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What business expenses can I claim as a self employed Sole Trader?

What business expenses can I claim as a Sole Trader?, image of a stack of papers | Crunch
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Getting started as a sole trader? As you juggle all the new responsibilities, you’ll also deal with lots of new costs. The good news is that many of these costs can be claimed as business expenses, meaning you’ll pay less tax and get to keep more of your hard-earned money.

It’s easy to forget or lose track of what can and can’t be claimed as sole trader expenses, given all of the different costs you’ll encounter. If you don’t know what you can claim for, you might miss out on opportunities to reduce your taxes and therefore pay more than you need to.

In this article, we’ll be running down most of the expenses you can claim as a self-employed sole trader - along with a handy table that makes it easy to quickly reference what you can or can’t claim. 

Starting a company? We’ve also got a run-down of most of the business expenses you can claim as a limited company, too.


What is tax relief for sole traders?

When you’re self-employed you pay tax (Income Tax) on your trading profits. Allowable business expenses reduce the amount of profit on which sole traders pay Income Tax. So, more allowable expenses means less taxable profit and less Income Tax to pay.

To account for your expenses properly, you need to keep accurate records of everything and add up all your business costs to report on your Self Assessment tax return. Bear in mind that you’re legally bound to keep these records for six years. CrunchONE, our accountancy platform built for sole traders, makes it easy to stay on track. 

As always, HMRC rules can be complex and are often based on concepts such as the ‘fairness’ and ‘reasonableness’ of expenses claimed. When in doubt, always contact an accountant first. If you’re a CrunchONE subscriber, you can get answers from qualified accountants right when you need them.  

This guide will walk you through every allowable expense, but before we do that let’s cover the main things you need to know before you go any further:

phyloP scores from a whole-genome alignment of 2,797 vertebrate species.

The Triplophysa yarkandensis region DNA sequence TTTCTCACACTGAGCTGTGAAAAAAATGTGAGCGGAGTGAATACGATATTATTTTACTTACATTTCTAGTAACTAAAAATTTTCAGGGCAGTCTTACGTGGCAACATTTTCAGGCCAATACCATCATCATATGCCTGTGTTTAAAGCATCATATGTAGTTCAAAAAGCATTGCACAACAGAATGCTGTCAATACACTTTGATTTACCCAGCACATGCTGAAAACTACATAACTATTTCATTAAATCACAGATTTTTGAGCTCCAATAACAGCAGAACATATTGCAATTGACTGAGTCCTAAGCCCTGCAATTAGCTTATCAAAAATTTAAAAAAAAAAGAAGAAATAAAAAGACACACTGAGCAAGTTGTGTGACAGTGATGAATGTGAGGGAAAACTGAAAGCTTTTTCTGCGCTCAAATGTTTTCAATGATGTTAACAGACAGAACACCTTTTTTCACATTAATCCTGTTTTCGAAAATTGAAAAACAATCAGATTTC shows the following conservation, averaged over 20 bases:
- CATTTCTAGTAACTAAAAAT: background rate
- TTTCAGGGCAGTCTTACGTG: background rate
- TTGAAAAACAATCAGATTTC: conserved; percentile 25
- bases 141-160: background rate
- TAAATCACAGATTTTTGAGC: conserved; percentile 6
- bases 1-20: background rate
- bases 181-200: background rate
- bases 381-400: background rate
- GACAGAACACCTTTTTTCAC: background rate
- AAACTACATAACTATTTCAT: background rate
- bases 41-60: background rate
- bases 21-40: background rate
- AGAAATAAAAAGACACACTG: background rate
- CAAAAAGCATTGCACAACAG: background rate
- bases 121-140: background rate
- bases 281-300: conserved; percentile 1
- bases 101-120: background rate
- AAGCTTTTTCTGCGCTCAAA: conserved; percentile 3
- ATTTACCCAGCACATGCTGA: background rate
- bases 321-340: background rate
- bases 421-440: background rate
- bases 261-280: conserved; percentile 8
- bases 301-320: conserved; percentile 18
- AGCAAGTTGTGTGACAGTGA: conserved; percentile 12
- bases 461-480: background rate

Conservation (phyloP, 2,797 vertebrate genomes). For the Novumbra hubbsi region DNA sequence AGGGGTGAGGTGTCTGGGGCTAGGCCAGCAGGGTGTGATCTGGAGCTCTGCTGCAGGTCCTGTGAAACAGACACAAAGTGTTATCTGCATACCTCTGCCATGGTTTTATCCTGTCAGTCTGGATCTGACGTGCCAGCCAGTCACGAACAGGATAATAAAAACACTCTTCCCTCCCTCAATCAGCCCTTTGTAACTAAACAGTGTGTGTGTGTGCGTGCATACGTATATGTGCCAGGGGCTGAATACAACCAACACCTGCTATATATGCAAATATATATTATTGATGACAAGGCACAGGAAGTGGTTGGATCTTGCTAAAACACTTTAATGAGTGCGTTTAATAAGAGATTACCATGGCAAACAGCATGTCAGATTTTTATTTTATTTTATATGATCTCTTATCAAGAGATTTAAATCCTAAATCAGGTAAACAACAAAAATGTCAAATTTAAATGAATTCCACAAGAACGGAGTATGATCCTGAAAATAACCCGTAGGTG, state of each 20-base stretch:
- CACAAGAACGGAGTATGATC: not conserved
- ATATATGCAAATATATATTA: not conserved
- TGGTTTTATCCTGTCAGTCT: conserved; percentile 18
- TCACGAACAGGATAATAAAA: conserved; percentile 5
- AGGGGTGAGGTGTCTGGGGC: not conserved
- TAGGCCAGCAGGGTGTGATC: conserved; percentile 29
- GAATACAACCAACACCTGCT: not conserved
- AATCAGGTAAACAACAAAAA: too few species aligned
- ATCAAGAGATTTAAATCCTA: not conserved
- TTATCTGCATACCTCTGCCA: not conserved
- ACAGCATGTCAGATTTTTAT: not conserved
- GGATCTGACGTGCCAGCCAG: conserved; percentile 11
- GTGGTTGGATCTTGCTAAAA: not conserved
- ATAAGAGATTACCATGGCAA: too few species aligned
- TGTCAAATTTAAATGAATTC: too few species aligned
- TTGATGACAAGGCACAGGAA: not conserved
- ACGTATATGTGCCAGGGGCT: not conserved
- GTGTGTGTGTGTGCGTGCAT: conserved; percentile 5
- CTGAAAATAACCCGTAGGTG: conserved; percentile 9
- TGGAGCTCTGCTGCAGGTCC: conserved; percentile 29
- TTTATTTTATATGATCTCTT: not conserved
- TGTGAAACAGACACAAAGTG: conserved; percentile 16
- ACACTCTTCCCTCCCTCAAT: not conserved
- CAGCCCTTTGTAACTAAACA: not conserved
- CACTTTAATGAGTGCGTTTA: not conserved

• Certain purchases made for your business are classed as ‘allowable expenses’, which means they are deducted from your profits to reduce your overall income tax liability. 
  • Your expenses should be recorded as accurately as possible, with all receipts kept and filed against the purchases. You’ll then submit them as part of your Self-Assessment tax return.
  • Sole traders can choose to use simplified or flat rate expenses for some costs (home working, living at your business premises and driving a business vehicle.) Other expenses will still need to be logged and filed in the traditional way. 
  • If you expect to claim for less than £1000 worth of costs, consider the trading allowance as an alternative (see more on this below). 

Trading allowance for sole traders

If you don’t expect to spend much on your business in any given year, you can forgo expenses entirely in exchange for something called the ‘trading allowance’. This is often used by people who only run their self-employed business casually and don’t expect to make much profit – but can also be claimed by any sole trader earning over £1,000 per year.

The trading allowance deducts a flat £1000 from your total profits to result in your taxable income. You can’t claim any other business expenses in addition, so it’s only for people who want the simplicity of that flat £1000 reduction and don’t need to claim for other costs. 

If you do want to claim the trading allowance, you can do so via the Self Assessment process. For most ambitious sole traders, however, this relief is not appropriate as you’ll have plenty of expenses to claim for within any tax year. 

What expenses can I claim as a sole trader: our simple chart

Expense type Can a sole trader claim? Notes
Working from home - including rent, repairs, utilities, insurance etc. Yes - partially You can claim for some of the costs involved with WfH, either claiming for a portion of each individual expense or as a flat rate.
Technology - laptops, phones, printers, software Yes You can claim 100% of these costs provided they are for business use
Car insurance and fuel Yes Claim either a flat allowance or a percentage for each mile. See our business mileage article to learn more
Business services such as accountancy, subcontractors, freelancers etc Yes You can claim 100% of these costs provided you have receipts/invoices
Insurance Yes - where relevant 100% deductible, provided the insurance is for work
Meals with clients or suppliers Yes Drinks are not included